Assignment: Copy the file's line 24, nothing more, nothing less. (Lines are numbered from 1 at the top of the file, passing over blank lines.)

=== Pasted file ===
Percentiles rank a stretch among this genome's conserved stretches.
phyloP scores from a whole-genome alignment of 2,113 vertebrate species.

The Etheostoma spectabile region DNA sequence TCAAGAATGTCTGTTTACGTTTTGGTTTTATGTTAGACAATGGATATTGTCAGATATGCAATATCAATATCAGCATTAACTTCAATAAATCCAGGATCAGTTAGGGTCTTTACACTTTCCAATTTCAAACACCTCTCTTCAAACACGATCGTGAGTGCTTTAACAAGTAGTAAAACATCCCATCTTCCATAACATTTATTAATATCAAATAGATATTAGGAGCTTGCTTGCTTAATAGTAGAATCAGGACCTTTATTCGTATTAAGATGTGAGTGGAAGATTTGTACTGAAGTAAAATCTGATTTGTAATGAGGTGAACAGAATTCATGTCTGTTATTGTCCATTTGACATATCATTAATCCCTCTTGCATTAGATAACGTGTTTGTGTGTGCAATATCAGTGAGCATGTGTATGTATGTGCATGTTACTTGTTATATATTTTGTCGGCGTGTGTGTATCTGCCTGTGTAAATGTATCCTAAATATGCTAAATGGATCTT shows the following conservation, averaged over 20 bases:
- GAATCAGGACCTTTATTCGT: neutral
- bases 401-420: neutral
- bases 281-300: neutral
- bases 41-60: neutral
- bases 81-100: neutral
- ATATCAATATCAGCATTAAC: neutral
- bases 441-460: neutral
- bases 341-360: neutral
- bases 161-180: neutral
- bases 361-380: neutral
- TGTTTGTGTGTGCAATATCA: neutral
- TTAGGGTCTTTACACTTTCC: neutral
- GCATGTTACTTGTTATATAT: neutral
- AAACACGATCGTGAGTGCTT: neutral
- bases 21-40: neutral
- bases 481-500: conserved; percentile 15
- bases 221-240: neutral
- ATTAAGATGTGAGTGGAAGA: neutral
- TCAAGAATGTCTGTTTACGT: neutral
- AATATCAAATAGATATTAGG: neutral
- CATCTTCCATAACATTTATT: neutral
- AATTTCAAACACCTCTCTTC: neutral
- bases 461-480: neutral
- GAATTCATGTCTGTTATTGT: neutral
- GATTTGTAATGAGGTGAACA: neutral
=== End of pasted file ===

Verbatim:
- CATCTTCCATAACATTTATT: neutral